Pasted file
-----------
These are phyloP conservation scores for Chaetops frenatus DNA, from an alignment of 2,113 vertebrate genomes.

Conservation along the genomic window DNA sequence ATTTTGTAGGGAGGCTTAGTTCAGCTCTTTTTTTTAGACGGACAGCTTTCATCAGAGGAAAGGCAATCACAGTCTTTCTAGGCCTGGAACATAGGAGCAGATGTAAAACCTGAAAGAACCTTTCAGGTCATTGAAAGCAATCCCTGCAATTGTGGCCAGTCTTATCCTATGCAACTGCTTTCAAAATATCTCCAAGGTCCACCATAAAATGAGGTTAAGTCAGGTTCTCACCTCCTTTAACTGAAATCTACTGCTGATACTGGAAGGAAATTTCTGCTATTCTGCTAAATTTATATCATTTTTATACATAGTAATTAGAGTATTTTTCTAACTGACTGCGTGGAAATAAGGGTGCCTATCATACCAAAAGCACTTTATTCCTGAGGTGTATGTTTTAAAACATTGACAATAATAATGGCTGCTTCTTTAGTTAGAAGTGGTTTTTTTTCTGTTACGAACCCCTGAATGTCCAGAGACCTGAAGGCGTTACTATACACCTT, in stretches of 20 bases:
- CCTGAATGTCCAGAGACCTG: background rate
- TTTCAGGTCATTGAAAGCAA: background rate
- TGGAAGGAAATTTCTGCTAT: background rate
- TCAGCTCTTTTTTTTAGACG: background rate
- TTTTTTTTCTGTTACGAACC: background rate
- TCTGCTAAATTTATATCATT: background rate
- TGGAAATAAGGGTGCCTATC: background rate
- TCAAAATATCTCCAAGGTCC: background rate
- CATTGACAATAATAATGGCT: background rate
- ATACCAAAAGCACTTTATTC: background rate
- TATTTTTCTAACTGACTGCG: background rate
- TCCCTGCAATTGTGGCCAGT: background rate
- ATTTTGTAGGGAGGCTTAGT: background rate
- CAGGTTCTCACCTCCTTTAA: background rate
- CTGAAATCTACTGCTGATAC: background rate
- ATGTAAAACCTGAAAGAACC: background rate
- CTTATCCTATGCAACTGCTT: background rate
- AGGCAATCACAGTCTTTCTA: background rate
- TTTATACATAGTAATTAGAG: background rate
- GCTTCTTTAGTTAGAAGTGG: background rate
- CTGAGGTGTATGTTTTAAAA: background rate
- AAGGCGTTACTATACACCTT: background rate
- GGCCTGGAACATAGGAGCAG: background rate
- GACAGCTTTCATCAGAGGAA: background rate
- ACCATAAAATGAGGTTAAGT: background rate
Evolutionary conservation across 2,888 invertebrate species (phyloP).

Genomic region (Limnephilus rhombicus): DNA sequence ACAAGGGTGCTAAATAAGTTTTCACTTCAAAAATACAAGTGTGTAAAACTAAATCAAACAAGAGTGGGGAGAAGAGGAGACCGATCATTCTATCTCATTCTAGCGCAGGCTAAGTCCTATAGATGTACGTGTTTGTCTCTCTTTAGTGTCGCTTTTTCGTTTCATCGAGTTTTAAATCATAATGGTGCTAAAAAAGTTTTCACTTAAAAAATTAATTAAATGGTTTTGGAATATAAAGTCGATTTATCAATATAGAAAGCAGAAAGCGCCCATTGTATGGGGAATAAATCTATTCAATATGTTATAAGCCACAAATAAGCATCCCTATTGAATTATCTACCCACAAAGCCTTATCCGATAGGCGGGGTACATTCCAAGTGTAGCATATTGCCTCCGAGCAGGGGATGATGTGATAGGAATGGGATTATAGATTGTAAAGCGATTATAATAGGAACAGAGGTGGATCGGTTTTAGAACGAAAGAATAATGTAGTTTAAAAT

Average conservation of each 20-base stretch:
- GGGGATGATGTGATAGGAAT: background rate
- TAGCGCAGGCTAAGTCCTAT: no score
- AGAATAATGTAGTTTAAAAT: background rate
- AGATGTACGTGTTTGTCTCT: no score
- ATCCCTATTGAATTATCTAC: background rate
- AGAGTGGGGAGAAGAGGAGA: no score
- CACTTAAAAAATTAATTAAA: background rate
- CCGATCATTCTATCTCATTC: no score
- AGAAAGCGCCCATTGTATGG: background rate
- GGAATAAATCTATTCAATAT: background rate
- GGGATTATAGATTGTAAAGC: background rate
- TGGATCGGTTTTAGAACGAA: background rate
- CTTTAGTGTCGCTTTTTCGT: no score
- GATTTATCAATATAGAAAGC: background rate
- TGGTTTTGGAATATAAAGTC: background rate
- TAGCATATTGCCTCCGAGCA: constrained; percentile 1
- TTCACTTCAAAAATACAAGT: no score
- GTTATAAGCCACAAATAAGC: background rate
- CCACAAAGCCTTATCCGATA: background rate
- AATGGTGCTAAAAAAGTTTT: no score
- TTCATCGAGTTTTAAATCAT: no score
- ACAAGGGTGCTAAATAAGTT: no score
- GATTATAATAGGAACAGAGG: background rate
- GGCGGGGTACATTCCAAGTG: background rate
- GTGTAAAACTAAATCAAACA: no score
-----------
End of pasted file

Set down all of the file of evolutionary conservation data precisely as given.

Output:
These are phyloP conservation scores for Chaetops frenatus DNA, from an alignment of 2,113 vertebrate genomes.

Conservation along the genomic window DNA sequence ATTTTGTAGGGAGGCTTAGTTCAGCTCTTTTTTTTAGACGGACAGCTTTCATCAGAGGAAAGGCAATCACAGTCTTTCTAGGCCTGGAACATAGGAGCAGATGTAAAACCTGAAAGAACCTTTCAGGTCATTGAAAGCAATCCCTGCAATTGTGGCCAGTCTTATCCTATGCAACTGCTTTCAAAATATCTCCAAGGTCCACCATAAAATGAGGTTAAGTCAGGTTCTCACCTCCTTTAACTGAAATCTACTGCTGATACTGGAAGGAAATTTCTGCTATTCTGCTAAATTTATATCATTTTTATACATAGTAATTAGAGTATTTTTCTAACTGACTGCGTGGAAATAAGGGTGCCTATCATACCAAAAGCACTTTATTCCTGAGGTGTATGTTTTAAAACATTGACAATAATAATGGCTGCTTCTTTAGTTAGAAGTGGTTTTTTTTCTGTTACGAACCCCTGAATGTCCAGAGACCTGAAGGCGTTACTATACACCTT, in stretches of 20 bases:
- CCTGAATGTCCAGAGACCTG: background rate
- TTTCAGGTCATTGAAAGCAA: background rate
- TGGAAGGAAATTTCTGCTAT: background rate
- TCAGCTCTTTTTTTTAGACG: background rate
- TTTTTTTTCTGTTACGAACC: background rate
- TCTGCTAAATTTATATCATT: background rate
- TGGAAATAAGGGTGCCTATC: background rate
- TCAAAATATCTCCAAGGTCC: background rate
- CATTGACAATAATAATGGCT: background rate
- ATACCAAAAGCACTTTATTC: background rate
- TATTTTTCTAACTGACTGCG: background rate
- TCCCTGCAATTGTGGCCAGT: background rate
- ATTTTGTAGGGAGGCTTAGT: background rate
- CAGGTTCTCACCTCCTTTAA: background rate
- CTGAAATCTACTGCTGATAC: background rate
- ATGTAAAACCTGAAAGAACC: background rate
- CTTATCCTATGCAACTGCTT: background rate
- AGGCAATCACAGTCTTTCTA: background rate
- TTTATACATAGTAATTAGAG: background rate
- GCTTCTTTAGTTAGAAGTGG: background rate
- CTGAGGTGTATGTTTTAAAA: background rate
- AAGGCGTTACTATACACCTT: background rate
- GGCCTGGAACATAGGAGCAG: background rate
- GACAGCTTTCATCAGAGGAA: background rate
- ACCATAAAATGAGGTTAAGT: background rate
Evolutionary conservation across 2,888 invertebrate species (phyloP).

Genomic region (Limnephilus rhombicus): DNA sequence ACAAGGGTGCTAAATAAGTTTTCACTTCAAAAATACAAGTGTGTAAAACTAAATCAAACAAGAGTGGGGAGAAGAGGAGACCGATCATTCTATCTCATTCTAGCGCAGGCTAAGTCCTATAGATGTACGTGTTTGTCTCTCTTTAGTGTCGCTTTTTCGTTTCATCGAGTTTTAAATCATAATGGTGCTAAAAAAGTTTTCACTTAAAAAATTAATTAAATGGTTTTGGAATATAAAGTCGATTTATCAATATAGAAAGCAGAAAGCGCCCATTGTATGGGGAATAAATCTATTCAATATGTTATAAGCCACAAATAAGCATCCCTATTGAATTATCTACCCACAAAGCCTTATCCGATAGGCGGGGTACATTCCAAGTGTAGCATATTGCCTCCGAGCAGGGGATGATGTGATAGGAATGGGATTATAGATTGTAAAGCGATTATAATAGGAACAGAGGTGGATCGGTTTTAGAACGAAAGAATAATGTAGTTTAAAAT

Average conservation of each 20-base stretch:
- GGGGATGATGTGATAGGAAT: background rate
- TAGCGCAGGCTAAGTCCTAT: no score
- AGAATAATGTAGTTTAAAAT: background rate
- AGATGTACGTGTTTGTCTCT: no score
- ATCCCTATTGAATTATCTAC: background rate
- AGAGTGGGGAGAAGAGGAGA: no score
- CACTTAAAAAATTAATTAAA: background rate
- CCGATCATTCTATCTCATTC: no score
- AGAAAGCGCCCATTGTATGG: background rate
- GGAATAAATCTATTCAATAT: background rate
- GGGATTATAGATTGTAAAGC: background rate
- TGGATCGGTTTTAGAACGAA: background rate
- CTTTAGTGTCGCTTTTTCGT: no score
- GATTTATCAATATAGAAAGC: background rate
- TGGTTTTGGAATATAAAGTC: background rate
- TAGCATATTGCCTCCGAGCA: constrained; percentile 1
- TTCACTTCAAAAATACAAGT: no score
- GTTATAAGCCACAAATAAGC: background rate
- CCACAAAGCCTTATCCGATA: background rate
- AATGGTGCTAAAAAAGTTTT: no score
- TTCATCGAGTTTTAAATCAT: no score
- ACAAGGGTGCTAAATAAGTT: no score
- GATTATAATAGGAACAGAGG: background rate
- GGCGGGGTACATTCCAAGTG: background rate
- GTGTAAAACTAAATCAAACA: no score